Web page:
It had been the longest week, in a span of five days I had been in three different states, so the idea of going home to surprise my mother was (premeditated and) advantageous to my exhausted self.
So, I arrive in my city after a long and arduous train ride during which I am assaulted by a manner less child whose parents’ discipline tactics are obviously not working.
I call my sister (who is also visiting) to ask if she has sent the car to pick me up and with just a little commotion, I locate the driver.
We drive off, and he tells me of all the things I have missed in all the months I have refrained from visiting.
The Gills got a new dog and their son married a really beautiful girl.
The empty plot next to our house now has a brown house on it.
My paranoid mother has had cameras installed in the house.
Suddenly, at a point which is (even optimistically) only halfway home, he stops the car.
Perplexed, I ask him what’s wrong and he informs me that my sister has instructed him to drop me off at that particular market square and return home.
If you know my family, this is not strange behavior.
I figure she has made lunch plans and neglected to inform me of them. I get off the car, stretch my legs and light up. I get out my phone and call her.
She doesn’t answer.
I call again.
She’s nowhere to be found.
Something you should know about this market square; located right at the corner (on top of a basement bar), is a really shady hotel.
The kind where ordering a cheap hooker is more appropriate than expecting a clean glass of water. Back in school when I was still living at home, this was the place my master (let’s call him A, yeah?) and I conducted many of our amorous activities.
It didn’t hurt that the setting made me feel like a cheap hooker.
So often were we there over the years that we had begun to communicate with the staff on a first-name basis. That we’d unthinkingly leave our belongings there and casually pick them up the next time.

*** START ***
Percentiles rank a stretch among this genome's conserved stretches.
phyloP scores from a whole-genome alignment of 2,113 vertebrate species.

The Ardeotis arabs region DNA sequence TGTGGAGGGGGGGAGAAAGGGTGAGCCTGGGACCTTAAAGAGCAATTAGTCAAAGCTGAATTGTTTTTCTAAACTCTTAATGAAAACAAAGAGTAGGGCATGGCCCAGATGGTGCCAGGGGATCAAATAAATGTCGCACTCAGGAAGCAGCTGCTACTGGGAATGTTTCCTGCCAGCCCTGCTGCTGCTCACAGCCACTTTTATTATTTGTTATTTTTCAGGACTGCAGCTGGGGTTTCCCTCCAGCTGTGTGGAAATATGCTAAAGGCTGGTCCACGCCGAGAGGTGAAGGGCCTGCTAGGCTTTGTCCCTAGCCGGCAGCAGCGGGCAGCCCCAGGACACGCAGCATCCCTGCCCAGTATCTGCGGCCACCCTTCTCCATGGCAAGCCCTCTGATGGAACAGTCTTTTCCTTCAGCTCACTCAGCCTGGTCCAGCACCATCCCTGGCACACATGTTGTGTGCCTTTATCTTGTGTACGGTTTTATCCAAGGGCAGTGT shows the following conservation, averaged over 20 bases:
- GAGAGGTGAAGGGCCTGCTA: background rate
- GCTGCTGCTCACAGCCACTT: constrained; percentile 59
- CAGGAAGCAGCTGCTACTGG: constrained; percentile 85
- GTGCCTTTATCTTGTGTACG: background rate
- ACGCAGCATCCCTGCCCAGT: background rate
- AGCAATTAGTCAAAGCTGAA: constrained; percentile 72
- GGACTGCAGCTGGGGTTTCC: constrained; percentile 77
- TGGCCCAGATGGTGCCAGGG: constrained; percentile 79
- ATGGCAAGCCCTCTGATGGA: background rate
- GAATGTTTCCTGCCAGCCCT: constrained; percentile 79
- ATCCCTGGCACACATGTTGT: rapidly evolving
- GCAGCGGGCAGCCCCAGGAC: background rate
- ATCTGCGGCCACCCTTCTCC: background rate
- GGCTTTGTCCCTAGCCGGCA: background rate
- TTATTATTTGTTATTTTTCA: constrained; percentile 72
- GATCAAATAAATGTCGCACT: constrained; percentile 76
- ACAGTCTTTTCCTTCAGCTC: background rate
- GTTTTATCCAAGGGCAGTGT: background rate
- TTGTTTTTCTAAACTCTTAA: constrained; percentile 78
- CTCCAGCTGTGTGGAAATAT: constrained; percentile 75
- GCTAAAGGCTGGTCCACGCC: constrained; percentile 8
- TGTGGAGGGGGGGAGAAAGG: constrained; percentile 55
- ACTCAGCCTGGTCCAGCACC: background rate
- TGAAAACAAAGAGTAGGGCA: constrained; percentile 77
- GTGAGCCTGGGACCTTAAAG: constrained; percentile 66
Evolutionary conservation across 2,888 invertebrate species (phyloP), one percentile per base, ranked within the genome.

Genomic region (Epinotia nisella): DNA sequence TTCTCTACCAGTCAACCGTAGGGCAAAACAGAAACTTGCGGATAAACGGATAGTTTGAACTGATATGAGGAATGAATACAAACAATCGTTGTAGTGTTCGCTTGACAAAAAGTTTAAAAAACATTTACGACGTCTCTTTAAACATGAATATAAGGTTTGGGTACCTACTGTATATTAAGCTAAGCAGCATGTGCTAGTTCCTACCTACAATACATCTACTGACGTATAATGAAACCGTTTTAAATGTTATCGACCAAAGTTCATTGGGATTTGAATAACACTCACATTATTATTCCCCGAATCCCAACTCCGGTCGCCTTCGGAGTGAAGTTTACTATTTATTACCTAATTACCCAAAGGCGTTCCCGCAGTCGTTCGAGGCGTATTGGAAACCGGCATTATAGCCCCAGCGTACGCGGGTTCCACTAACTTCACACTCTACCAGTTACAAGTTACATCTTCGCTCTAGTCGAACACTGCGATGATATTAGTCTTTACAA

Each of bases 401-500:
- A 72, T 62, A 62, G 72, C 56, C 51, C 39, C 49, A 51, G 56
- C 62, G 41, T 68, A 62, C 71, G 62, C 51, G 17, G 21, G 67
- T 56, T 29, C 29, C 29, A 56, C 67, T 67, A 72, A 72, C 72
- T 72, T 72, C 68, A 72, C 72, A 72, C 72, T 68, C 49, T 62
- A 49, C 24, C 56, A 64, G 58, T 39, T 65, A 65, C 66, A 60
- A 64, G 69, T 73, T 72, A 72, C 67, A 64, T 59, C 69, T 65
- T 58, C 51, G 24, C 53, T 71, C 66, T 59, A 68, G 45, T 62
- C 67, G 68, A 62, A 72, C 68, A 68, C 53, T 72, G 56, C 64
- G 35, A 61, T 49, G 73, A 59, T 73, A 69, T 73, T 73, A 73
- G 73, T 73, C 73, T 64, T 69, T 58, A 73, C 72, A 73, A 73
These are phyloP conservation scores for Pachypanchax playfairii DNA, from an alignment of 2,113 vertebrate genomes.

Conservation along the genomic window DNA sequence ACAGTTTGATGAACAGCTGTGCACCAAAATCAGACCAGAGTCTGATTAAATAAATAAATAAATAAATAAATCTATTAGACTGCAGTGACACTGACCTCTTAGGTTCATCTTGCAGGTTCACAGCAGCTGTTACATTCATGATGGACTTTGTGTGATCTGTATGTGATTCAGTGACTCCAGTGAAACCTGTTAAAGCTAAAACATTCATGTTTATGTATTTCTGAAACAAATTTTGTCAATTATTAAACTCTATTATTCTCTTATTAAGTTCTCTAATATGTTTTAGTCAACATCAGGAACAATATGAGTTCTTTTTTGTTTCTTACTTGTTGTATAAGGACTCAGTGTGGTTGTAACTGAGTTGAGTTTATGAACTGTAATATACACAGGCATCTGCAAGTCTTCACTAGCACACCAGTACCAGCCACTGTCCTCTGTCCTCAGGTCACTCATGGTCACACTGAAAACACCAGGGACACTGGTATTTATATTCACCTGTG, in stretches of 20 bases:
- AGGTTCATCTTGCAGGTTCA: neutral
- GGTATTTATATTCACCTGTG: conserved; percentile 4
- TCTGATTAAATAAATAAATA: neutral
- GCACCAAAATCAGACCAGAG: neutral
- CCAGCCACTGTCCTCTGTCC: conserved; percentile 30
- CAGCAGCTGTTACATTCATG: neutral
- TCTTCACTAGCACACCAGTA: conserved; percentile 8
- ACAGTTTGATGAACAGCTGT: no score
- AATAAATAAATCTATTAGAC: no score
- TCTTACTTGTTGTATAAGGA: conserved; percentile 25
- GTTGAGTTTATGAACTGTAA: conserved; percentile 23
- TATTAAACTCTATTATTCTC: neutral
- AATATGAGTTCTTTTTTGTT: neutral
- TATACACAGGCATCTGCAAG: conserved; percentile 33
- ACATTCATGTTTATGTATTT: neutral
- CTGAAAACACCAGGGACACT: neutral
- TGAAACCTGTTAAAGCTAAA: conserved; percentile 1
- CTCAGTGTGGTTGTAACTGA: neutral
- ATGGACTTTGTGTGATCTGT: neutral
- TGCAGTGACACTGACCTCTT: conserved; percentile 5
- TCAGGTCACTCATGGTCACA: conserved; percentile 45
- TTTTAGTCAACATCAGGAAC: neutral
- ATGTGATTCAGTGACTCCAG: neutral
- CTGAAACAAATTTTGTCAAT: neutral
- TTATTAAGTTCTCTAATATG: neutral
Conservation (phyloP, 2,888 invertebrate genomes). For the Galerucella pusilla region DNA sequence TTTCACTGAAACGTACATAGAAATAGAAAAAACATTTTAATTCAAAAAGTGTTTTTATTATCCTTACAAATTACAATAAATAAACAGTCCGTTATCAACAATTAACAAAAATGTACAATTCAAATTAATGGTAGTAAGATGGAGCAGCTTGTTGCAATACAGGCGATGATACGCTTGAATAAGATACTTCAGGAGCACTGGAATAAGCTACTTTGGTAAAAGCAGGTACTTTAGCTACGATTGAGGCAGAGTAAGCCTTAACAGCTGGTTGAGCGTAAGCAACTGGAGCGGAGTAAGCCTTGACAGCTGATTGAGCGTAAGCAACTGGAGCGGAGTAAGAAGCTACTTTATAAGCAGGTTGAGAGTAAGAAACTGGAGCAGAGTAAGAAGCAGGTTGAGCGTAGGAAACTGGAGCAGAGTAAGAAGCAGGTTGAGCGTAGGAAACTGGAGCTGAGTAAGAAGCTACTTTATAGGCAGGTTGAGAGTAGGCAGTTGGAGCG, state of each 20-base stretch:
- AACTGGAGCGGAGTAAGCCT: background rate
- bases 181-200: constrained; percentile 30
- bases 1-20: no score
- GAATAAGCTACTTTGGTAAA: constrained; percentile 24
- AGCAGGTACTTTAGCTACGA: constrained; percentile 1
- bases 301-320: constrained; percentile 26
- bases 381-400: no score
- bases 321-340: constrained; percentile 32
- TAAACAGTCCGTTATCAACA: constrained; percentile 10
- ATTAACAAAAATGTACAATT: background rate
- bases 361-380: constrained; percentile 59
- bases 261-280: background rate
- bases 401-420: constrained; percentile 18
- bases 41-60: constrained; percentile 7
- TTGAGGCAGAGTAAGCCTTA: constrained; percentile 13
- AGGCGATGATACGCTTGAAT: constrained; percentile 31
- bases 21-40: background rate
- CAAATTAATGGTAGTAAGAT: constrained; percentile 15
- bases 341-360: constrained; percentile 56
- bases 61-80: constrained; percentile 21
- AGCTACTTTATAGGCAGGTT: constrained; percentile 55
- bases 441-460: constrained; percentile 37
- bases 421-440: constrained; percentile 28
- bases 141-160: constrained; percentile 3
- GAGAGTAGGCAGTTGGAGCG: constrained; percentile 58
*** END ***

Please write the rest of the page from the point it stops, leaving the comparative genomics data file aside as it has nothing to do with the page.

The lady at the front desk was the first person we invited to our wedding over six years ago, when there wasn’t even the possibility of a wedding to speak of.
And even though it had been a while, every time we had revisited the city together, we’d return for at least one nostalgic fuck.
Anyhow, so there I was, fuming and calling my sister incessantly when I see the front desk lady approaching me. I put out my cigarette and embrace her and before long, she’s inviting me to come up and have a cup of tea while I wait. Predictably, while we sip syrupy sweet tea out of chipped coffee-coloured china, the talk turns to A.
She says she wondered if she’d ever really get to attend our wedding, I tell her we have no immediate plans but it’s bound to happen eventually.
I ask about her children. She asks if I’d like to see our old room.
Though slightly blind sighted by her offer, I accept nevertheless and she hands over the keys.
I climb the stairs, following the path to the depravity of my youth.
I turn the key in the old-fashioned lock and after a little struggle, the door unlocks. I open it slowly, my hand goes instinctively for the light switch on the left.
And it hits me all at once.
The stale scent of the over-washed linen, tainted with irremovable filth. The thick red curtains and the deep-seated stench of tobacco. The fading walls and the still crooked picture frame of flowers that adorned it. The brown blanket whose touch was like that of an amalgamation of unwashed human hair. The little gray TV and the taped up remote.
It’s all still here. Exactly the same.
And as I’m standing, left breathless and hesitant to move a muscle by a lifetime of memories, I feel a hand cover my mouth and another grabs my wrists.
There’s a moment of blind panic.
I kick and thrash as my heart explodes in my chest and then, I see him.
Holding me down and grinning as I burst into tears.
I punch him, over and over, the weakest blows anyone has ever delivered.
I cry hysterically.
He grabs my hair and holds my head still.
I look at him through my tears, I don’t know what he wants.
The tears don’t let up.
He comes closer, looks straight at me and says, “I come all the way to tell you that I want to marry you and all you do is cry.”
He doesn’t ask if that is what I want.
He doesn’t wait for a response.
He doesn’t get down on one knee.
He doesn’t offer me a ring.
He slaps me repeatedly as he ties me to the bed and promises me that I will never ever get away from him until I die at his hands.
And just like that, I am fifteen again.
Ready to do anything he demands.
Even if it involves a lifetime.